In a world of misinformation, Fitness Pudding is here to separate fact from fallacy, and science from fiction.

Does Exercise Make You Eat More?

Does Exercise Make You Eat More?

We know that physical activity is a key component to successful weight loss and maintenance, especially when paired with healthy food (energy) intake.

hungryHowever, some research suggests that differences in weight loss might be explained (at least partially) by an increase in energy intake to compensate for the energy expenditure of physical activity.2

So, does exercise cause us to eat more?

To see if this is true or not, recent interest has focused on the effect of a short-term bout of exercise on hunger and energy intake. In other words, if you were to exercise in the morning, would you be hungrier and eat more at lunch – compared to if you did not exercise?

Short-Term Exercise and Hunger

Despite what many might believe, there is little to no current evidence that short-term (acute) exercise increases hunger or energy intake in normal weight, overweight or obese adults.1,4,6,7 In actuality, short-term exercise might actually have a satiating (hunger reducing) effect in the short-term.3,7

Exercise Intensity?

Perhaps exercise intensity could be the culprit? A recent study with 12 overweight/obese volunteers put this question to the test.Participants exercised across three different conditions that expended the same amount of energy (250 Calories), plus a control condition:

1. Short duration high-intensity intermittent cycling

2. Long duration high-intensity intermittent cycling

3. Moderate intensity continuous cycling

4. No exercise control (just sat there)

Participants completed each of the 4 conditions 1-hour after breakfast, and everything from appetite to hormones were measured for 3 hours after the exercise bout.

What Did They Find?

exercise bacon tshirt

Their findings support that exercise, even at varying intensities, did not increase appetite. Also, those in the exercise conditions did not eat more food or more unhealthfully during their lunch meal following their post-breakfast exercise session.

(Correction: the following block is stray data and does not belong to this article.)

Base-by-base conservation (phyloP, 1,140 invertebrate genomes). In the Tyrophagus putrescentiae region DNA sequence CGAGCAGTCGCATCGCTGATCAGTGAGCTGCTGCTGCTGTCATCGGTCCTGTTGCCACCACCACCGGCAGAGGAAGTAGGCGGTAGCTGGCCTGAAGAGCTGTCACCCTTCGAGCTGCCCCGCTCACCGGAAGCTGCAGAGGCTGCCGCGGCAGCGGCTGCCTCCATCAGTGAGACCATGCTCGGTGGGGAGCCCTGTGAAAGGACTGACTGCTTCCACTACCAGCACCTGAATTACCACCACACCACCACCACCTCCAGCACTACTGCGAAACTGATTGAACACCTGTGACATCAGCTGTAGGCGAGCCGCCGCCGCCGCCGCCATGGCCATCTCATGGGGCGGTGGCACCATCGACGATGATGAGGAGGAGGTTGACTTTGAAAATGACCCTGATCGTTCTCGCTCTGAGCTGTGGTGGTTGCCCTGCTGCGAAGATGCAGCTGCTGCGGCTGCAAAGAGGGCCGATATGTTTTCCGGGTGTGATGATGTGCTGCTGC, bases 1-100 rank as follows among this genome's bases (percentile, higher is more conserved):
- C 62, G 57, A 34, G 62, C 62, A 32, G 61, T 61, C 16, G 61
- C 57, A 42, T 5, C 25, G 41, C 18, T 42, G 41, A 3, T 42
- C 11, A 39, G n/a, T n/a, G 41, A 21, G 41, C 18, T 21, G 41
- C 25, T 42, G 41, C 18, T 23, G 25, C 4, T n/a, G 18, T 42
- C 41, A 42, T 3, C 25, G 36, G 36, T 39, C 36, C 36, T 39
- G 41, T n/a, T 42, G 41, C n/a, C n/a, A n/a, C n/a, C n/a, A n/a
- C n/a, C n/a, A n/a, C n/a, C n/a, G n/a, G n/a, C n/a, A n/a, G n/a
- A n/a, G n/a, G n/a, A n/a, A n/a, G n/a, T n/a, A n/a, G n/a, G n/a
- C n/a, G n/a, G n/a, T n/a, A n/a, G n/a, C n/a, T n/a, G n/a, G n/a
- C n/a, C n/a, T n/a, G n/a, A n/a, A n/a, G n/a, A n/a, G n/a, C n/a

The authors conclude, "Our findings suggest that, in overweight/obese individuals, isocaloric bouts [same amount of Calories expended] of moderate- or high-intensity exercise lead to a similar appetite response. This strengthens previous findings in normal-weight individuals that acute exercise, even at high intensity, does not induce any known physiological adaptation that would lead to increased [energy intake]."

Does Sitting Make Us Hungry?

Interestingly, this study provides evidence that just sitting there, such as at work, might actually increase appetite! While the exercise conditions reduced hunger during and after exercise, the control condition, where participants just sitting there 1-hour after breakfast, had an increase in hunger.

250 Calories vs. 600 Calories?

So, exercising enough to expend 250 Calories, which is quite normal and doable for most people, does not appear to be enough to increase one's appetite. For perspective, it would take a 150 lbs person going on a brisk walk (2.5 mph) about 75 minutes to expend 250 Calories, and a 200 lbs person about 55 minutes.

But, what about 600 Calories? Maybe, if we expended nearly 3 times the amount of energy, we would eat more?

Well, researchers found that 60-minutes of exercise expending about 600 Calories did not increase appetite or food consumption – rather was able to reduce appetite and the amount of food eaten at a lunch in obese, adult men.8 They ate breakfast at 8:50 am, exercised (or sat quietly) at 10:00 am for 1-hour, and then ate lunch at 12:00 pm.